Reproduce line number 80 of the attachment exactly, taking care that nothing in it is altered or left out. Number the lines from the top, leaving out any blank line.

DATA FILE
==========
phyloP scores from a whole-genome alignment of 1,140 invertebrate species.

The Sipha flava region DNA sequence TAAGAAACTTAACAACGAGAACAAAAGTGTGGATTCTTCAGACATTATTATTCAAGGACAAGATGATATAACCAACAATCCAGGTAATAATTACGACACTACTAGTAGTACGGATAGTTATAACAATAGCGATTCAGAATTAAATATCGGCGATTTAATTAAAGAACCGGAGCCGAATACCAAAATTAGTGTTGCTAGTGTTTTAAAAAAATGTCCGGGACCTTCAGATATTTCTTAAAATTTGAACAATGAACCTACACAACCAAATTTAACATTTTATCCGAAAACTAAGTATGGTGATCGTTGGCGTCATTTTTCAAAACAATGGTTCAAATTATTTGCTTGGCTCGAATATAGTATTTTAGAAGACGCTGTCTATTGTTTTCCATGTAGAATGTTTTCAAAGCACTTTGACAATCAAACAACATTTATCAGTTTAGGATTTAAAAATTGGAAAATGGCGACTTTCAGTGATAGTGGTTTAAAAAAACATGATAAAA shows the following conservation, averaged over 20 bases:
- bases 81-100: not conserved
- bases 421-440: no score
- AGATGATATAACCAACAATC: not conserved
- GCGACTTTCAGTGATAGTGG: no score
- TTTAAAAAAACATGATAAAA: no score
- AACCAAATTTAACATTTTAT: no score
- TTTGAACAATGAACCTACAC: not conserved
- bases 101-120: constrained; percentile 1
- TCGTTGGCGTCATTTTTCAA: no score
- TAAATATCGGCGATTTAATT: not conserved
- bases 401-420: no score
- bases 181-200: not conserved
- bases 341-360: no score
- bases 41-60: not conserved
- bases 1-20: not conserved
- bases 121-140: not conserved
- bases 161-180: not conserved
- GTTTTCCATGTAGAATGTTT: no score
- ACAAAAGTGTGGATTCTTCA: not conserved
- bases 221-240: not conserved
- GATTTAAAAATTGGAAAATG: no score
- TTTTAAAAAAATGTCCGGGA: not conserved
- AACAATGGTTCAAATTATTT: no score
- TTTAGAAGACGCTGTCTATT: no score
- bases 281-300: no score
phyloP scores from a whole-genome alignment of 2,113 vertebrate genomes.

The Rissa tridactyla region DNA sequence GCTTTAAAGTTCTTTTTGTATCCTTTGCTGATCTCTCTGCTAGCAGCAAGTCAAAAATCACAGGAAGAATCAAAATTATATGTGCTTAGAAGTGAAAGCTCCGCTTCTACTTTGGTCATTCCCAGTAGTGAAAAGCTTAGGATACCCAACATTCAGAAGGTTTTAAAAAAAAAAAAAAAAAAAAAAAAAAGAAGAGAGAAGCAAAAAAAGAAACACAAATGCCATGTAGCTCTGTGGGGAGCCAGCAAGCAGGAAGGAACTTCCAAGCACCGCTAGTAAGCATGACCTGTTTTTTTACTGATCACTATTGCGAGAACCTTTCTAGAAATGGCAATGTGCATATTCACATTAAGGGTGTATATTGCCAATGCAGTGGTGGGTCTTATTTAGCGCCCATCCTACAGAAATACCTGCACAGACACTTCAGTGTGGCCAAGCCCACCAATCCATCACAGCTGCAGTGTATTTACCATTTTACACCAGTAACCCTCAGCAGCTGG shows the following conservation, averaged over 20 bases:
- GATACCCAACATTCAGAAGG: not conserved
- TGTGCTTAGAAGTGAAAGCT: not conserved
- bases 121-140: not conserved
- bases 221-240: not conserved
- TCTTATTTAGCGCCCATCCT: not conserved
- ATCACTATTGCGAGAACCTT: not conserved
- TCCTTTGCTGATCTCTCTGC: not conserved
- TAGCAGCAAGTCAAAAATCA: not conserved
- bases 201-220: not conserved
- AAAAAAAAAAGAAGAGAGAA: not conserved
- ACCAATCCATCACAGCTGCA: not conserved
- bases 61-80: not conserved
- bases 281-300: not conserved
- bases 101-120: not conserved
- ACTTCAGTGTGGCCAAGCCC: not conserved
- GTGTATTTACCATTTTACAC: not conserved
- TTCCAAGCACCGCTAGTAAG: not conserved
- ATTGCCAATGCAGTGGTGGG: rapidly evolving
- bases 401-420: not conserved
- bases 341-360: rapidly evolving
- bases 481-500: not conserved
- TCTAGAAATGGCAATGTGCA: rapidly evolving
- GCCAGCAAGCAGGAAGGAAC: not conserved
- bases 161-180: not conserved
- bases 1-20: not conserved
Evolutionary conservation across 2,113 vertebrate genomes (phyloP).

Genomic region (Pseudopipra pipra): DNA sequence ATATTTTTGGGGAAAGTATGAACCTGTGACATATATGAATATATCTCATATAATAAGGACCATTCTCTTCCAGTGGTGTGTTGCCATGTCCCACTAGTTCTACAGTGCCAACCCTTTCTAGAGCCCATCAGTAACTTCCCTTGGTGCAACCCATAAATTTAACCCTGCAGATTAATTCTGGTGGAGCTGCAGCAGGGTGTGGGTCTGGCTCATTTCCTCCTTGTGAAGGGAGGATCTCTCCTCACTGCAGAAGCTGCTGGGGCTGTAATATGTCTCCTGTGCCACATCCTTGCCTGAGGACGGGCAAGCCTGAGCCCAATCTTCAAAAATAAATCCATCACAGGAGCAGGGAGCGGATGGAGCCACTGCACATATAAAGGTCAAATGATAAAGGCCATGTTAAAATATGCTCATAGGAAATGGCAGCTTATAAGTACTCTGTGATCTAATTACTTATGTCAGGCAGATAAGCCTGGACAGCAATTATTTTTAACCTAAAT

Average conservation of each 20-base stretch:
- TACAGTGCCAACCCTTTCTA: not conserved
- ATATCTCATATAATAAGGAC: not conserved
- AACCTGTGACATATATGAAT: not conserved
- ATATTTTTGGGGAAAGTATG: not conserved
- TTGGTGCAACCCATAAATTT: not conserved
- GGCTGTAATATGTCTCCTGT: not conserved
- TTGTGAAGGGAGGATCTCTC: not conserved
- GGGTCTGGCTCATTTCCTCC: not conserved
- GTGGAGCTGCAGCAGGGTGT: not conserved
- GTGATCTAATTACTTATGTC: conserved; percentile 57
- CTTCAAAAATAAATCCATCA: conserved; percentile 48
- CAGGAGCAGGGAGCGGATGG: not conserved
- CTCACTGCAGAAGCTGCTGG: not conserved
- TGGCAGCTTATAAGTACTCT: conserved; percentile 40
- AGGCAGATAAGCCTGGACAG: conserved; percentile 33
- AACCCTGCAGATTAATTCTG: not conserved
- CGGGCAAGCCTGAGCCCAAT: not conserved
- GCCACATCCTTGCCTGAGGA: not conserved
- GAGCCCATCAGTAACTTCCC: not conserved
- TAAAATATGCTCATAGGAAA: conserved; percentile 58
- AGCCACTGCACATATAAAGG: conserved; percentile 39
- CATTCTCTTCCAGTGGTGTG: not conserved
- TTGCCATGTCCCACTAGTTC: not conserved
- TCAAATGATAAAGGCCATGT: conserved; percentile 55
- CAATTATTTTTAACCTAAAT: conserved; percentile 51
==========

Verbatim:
- TTGCCATGTCCCACTAGTTC: not conserved